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¿Qué tiene?

 

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  #1  
Old July 21, 2009, 02:30 PM
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¿Qué tiene?

No estoy seguro si es correcto '¿Qué tiene?' o ¡Qué tiene!

I am pretty sure this is along the lines of "qué te pasa" ("what is your problem"). I just wanted to double check. And also, to ask how stern is the phrase "qué tiene" versus "qué te pasa" and is it a question or an exclamation?
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  #2  
Old July 21, 2009, 03:15 PM
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No estás segura.

Both are questions. Here are some examples of how I understand their usage.

¿Qué tiene?
= What do you have (illness)?
= What have you got?
= What's wrong (with you)?

¿Qué tiene?
= What is it that you've done?
= What's up? (questioning what you've done)

¿Qué te pasa?
= What's wrong?
= What's the matter?

¿Qué pasa?
= What's up?
= What's happening?
= How's it going?
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Old July 22, 2009, 07:32 AM
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Thanks, Rusty, for the correction (Glad YOU know I'm a girl, even though I don't!! hehe)!

Thanks for the examples too. Is there any ranking of the phrases in politeness to sarcastic/rudeness? If I say "¿Qué tiene?" would someone find that more offensive than if I said "¿Qué te pasa?". I know I'm a Spanish student filled with (most likely silly) questions, but I just try to understand how my words are interpreted to others and how to interpret words that are said to me. So thanks for all your help!!
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Old July 22, 2009, 07:35 AM
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¿Qué tiene? = What's wrong? (polite/Usted)

¿Qué tienes? = What's wrong? (familiar/tu)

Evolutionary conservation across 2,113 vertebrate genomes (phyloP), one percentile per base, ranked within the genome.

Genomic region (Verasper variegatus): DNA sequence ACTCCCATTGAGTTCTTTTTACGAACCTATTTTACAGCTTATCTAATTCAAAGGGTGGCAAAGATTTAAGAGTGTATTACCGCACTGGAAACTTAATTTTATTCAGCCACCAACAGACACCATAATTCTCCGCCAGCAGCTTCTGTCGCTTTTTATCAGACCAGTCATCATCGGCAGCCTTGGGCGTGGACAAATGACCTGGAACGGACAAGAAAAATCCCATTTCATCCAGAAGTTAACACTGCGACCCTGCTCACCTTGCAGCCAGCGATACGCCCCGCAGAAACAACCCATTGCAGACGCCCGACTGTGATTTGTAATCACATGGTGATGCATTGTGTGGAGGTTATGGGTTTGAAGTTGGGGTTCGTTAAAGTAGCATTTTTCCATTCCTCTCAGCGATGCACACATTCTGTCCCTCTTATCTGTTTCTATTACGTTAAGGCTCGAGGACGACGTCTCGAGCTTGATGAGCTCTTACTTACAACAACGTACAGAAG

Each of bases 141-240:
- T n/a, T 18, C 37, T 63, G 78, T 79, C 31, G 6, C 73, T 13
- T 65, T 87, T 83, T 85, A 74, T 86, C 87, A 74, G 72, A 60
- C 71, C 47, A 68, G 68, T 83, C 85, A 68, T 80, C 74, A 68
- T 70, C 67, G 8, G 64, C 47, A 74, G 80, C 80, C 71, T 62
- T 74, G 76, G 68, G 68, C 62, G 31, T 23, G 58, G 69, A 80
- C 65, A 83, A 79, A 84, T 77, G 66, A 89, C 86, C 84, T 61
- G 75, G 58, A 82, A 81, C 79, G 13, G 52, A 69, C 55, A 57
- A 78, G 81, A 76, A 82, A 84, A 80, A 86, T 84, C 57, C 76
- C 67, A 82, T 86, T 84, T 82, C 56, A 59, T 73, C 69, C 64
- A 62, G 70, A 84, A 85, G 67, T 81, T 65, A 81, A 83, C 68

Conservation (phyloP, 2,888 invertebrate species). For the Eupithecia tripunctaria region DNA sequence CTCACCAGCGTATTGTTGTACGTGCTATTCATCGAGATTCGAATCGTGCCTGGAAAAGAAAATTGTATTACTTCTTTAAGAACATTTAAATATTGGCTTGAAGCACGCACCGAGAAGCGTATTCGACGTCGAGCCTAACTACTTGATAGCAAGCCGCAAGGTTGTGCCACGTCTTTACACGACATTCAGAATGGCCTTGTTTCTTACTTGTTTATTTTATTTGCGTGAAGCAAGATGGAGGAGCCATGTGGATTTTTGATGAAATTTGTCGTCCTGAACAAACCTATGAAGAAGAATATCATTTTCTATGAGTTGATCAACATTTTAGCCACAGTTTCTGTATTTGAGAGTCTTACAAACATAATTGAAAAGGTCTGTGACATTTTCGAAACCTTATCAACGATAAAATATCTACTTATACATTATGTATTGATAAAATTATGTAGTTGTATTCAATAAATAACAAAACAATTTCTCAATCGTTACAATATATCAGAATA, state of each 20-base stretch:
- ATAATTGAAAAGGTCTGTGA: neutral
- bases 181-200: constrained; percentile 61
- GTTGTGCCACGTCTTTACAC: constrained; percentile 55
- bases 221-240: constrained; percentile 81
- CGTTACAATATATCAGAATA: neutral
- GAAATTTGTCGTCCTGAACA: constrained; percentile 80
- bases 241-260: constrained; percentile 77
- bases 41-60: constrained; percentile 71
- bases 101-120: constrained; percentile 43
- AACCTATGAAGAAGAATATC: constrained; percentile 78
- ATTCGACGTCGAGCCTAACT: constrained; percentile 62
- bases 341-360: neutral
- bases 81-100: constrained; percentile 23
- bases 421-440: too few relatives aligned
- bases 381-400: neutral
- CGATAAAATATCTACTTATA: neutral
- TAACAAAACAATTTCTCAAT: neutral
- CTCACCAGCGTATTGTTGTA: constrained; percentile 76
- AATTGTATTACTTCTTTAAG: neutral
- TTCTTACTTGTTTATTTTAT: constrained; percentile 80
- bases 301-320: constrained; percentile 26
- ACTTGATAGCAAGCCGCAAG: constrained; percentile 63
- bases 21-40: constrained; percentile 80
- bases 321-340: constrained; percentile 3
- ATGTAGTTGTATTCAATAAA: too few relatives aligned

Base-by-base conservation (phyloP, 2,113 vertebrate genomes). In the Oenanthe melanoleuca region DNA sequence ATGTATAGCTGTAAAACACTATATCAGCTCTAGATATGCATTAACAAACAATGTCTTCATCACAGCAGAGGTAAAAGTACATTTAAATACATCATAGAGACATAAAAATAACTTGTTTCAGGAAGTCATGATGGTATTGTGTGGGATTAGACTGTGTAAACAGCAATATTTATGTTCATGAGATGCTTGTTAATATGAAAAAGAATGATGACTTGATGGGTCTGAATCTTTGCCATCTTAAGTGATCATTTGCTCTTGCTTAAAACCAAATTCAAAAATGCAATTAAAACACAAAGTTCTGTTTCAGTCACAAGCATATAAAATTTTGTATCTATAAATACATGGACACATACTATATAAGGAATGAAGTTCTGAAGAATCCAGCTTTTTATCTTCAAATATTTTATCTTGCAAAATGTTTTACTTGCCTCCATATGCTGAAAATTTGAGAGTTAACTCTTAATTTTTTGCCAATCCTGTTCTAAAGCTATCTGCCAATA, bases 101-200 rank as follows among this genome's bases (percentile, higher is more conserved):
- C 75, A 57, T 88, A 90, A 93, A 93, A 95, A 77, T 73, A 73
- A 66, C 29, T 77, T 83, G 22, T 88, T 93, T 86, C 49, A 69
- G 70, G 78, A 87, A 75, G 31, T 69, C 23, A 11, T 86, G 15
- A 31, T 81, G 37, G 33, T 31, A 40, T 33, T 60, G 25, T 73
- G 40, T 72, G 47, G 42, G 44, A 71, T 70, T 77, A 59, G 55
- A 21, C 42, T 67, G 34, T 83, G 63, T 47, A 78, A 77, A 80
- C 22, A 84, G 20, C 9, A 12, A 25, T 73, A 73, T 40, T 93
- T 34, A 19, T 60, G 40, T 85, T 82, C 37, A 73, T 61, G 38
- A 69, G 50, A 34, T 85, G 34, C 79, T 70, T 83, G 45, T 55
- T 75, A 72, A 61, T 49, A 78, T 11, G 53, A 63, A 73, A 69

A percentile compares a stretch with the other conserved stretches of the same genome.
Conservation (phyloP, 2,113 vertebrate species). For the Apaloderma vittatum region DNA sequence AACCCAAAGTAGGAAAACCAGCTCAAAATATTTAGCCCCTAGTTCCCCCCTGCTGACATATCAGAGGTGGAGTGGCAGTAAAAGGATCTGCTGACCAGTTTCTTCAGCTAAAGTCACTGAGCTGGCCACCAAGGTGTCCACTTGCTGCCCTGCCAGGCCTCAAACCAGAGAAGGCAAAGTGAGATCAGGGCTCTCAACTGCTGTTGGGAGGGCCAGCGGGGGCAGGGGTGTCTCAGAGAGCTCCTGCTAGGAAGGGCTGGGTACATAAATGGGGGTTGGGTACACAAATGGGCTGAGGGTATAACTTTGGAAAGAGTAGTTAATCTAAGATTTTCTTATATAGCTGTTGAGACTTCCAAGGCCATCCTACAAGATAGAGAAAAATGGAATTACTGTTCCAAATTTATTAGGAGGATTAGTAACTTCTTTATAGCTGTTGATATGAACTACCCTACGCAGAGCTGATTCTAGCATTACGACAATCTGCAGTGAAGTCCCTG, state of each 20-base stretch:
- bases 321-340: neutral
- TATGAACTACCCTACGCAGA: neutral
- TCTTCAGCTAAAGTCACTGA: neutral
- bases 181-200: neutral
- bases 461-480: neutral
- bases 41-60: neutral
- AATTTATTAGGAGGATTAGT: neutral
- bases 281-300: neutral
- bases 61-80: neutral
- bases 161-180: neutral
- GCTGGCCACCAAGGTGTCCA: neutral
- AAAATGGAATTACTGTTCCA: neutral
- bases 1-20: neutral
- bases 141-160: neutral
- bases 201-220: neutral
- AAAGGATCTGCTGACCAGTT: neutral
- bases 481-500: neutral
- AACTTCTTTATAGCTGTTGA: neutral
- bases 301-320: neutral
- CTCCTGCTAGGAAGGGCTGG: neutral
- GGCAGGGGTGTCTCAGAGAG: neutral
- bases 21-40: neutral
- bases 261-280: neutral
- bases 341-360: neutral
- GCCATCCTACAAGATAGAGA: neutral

Also, to mean ...

What you got? Of course, in a more familiar way.
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Old July 22, 2009, 09:57 AM
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Elaina's comment was very good. Note the difference between formal usage (more polite) and informal usage.

If I come upon someone who looks sad or distressed, I use "¿Qué te pasa?" (¿Qué le pasa? is more formal).
If I perceive that someone is sick, I would use "¿Qué tienes?" (¿Qué tiene? is more formal) to ask what they've got.
If someone approaches me with a long face, I can ask "¿Qué tienes?" (¿Qué tiene? is more formal) to learn the reason (to find out what they've done).

These are three different circumstances, with three different questions (although the last two questions are identical, they'll be interpreted differently because of circumstance). I hope this makes sense. In English, we can do the same thing. If a person is sick, "Whatya got?" means "What disease do you have?" If the person has something in her hand, the same question isn't asking about a disease at all. If someone walks into your office with a forlorn look, "Whatya got?" means "What's the problem? (What have you done?)"
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Old July 22, 2009, 10:22 AM
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I would like to add, that it might be used in the following context:

Por qué has hecho esto?

¿(Y) que tiene?

Has anybody mentioned this aspect of "que tiene"?
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Old July 22, 2009, 10:48 AM
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Quote:
Originally Posted by chileno View Post
I would like to add, that it might be used in the following context:

Por qué has hecho esto?

¿(Y) que tiene?

Has anybody mentioned this aspect of "que tiene"?
Not in Spain, surely we'd answer something like the following:

- ¿Por qué has hecho esto?
- ¿Pasa algo?
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Old July 22, 2009, 11:41 AM
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Quote:
Originally Posted by irmamar View Post
Not in Spain, surely we'd answer something like the following:

- ¿Por qué has hecho esto?
- ¿Pasa algo?
Both are used in Chile, and I guess is a short for ¿Y que tiene (de malo)? o ¿Pasa algo (malo)?

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Old July 22, 2009, 01:47 PM
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True!

Y, ¿qué tiene? = ...........
-so what?
-What's wrong with that?
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